As David Horowitz quipped Thursday evening, when finally making his scheduled appearance at the University of California, Santa Barbara (UCSB), "This is a university campus, I’m 72 years old, and I’m some big threat?" The Associated Students Finance Board (ASFB) sure seemed to think so, according to the minutes of its May 4 meeting. As Adam thoroughly laid out on Thursday, it was at this meeting where the decision was made to deny a significant portion of the requested funding for the event, hosted by the UCSB College Republicans, on the basis of Horowitz’s conservative viewpoint.
And what happened, when all was finally said and done, and Horowitz made his scheduled appearance? Nothing!
Well, no, not nothing. What happened was precisely what is supposed to happen in these situations. Some went to the event with an open mind, some went to try to give voice to particular disagreements they have with Horowitz’s views, and some went in the hopes of privately confirming or debunking personal misgivings. Speech was met with more speech and, in the case of the coalition of student groups who hosted an alternate event, different speech.
What didn’t happen is just as important. No one rioted, there were no concerted efforts to shut down the event, Horowitz was able to give his lecture as planned, and there most certainly was not any imminent threat of lawlessness by virtue of Horowitz’s being there. As UCSB College Republicans President Steven Begakis told the Daily Nexus:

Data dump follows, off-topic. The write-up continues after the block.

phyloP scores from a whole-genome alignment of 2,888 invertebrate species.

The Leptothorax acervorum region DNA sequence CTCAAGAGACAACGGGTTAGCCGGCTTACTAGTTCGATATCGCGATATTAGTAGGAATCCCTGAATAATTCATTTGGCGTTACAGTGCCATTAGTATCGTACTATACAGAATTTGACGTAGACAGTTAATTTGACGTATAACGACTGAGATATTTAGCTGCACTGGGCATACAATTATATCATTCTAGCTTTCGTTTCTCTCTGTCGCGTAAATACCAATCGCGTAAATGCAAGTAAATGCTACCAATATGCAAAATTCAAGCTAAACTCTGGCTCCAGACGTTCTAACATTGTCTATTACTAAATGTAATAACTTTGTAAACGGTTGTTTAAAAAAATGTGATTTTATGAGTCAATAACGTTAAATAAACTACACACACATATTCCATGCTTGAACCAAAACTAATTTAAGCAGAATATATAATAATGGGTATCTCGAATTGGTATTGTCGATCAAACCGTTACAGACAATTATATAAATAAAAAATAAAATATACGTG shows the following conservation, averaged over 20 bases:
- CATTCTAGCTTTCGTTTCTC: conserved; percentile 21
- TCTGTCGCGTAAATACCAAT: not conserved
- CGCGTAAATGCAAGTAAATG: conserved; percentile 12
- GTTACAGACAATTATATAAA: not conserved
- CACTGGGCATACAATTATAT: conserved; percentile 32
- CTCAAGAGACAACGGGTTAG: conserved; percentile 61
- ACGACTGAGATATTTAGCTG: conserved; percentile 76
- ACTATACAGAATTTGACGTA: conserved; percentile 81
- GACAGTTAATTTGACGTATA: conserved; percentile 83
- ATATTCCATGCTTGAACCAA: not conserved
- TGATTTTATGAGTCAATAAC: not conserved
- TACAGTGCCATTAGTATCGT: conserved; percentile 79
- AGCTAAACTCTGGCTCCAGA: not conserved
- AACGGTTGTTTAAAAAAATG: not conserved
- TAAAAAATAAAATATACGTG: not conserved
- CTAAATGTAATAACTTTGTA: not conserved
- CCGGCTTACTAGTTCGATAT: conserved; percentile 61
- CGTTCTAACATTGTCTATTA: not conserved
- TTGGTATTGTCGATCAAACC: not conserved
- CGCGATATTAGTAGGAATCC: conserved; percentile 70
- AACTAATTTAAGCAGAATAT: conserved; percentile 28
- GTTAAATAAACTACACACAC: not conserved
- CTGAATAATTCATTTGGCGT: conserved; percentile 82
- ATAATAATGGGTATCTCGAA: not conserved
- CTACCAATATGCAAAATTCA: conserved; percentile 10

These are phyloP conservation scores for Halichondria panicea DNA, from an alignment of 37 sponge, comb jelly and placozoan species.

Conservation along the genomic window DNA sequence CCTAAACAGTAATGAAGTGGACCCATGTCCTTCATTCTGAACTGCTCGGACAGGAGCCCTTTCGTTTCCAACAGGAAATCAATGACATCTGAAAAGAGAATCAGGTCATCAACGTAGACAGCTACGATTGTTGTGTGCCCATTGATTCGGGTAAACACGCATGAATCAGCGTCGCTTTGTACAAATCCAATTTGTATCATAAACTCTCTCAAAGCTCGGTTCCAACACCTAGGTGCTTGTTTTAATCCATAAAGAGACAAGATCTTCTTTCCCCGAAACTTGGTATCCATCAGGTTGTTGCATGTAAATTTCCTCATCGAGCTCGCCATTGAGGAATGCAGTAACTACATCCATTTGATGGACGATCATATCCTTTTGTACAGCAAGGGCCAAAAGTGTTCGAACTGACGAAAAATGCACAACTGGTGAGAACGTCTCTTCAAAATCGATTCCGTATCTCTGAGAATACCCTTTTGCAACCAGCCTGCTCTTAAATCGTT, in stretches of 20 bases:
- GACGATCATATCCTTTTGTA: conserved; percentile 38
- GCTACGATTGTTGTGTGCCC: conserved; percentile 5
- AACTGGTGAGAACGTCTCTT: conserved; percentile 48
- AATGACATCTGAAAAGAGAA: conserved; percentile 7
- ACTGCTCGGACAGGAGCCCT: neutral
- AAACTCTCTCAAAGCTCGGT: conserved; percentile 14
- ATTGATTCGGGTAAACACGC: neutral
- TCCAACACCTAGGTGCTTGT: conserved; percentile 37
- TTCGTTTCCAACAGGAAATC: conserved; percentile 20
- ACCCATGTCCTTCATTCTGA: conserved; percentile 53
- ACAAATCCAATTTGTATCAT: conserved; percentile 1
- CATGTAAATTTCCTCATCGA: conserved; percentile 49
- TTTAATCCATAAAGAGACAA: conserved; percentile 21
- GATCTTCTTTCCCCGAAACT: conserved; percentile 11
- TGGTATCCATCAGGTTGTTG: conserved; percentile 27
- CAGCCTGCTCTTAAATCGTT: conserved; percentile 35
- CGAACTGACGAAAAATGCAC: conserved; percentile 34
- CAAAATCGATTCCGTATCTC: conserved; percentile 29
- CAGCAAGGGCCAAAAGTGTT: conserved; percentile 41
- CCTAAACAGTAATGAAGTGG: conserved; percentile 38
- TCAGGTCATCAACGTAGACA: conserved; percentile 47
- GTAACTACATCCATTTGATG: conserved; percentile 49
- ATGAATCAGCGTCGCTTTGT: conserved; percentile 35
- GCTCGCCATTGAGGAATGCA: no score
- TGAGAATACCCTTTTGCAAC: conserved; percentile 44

"The big significance is that people were very respectful and they were quiet during the speech; they asked good, thoughtful questions … It was a marked difference from the controversy going up to the event. We’re really happy as a club that the students would want to engage in dialogue that way."
We’re happy to see that the event went off peacefully. We’re still left with the issue, however, of the UCSB student government’s duplicity in denying much of the College Republicans’ requested funding and then apparently misrepresenting themselves to the UCSB administration on why they did so.
The relative non-event that Horowitz’s speech ended up being (and I mean that in the best of ways) serves to highlight how out of touch the ASFB was on this issue, and how much they underestimate the UCSB student body’s ability to peacefully disagree on a subject. Hopefully the ASFB can see this issue with 20/20 hindsight now and acknowledge its error. If they don’t, though, it’s up to UCSB Chancellor Henry T. Yang to step in and make sure they do.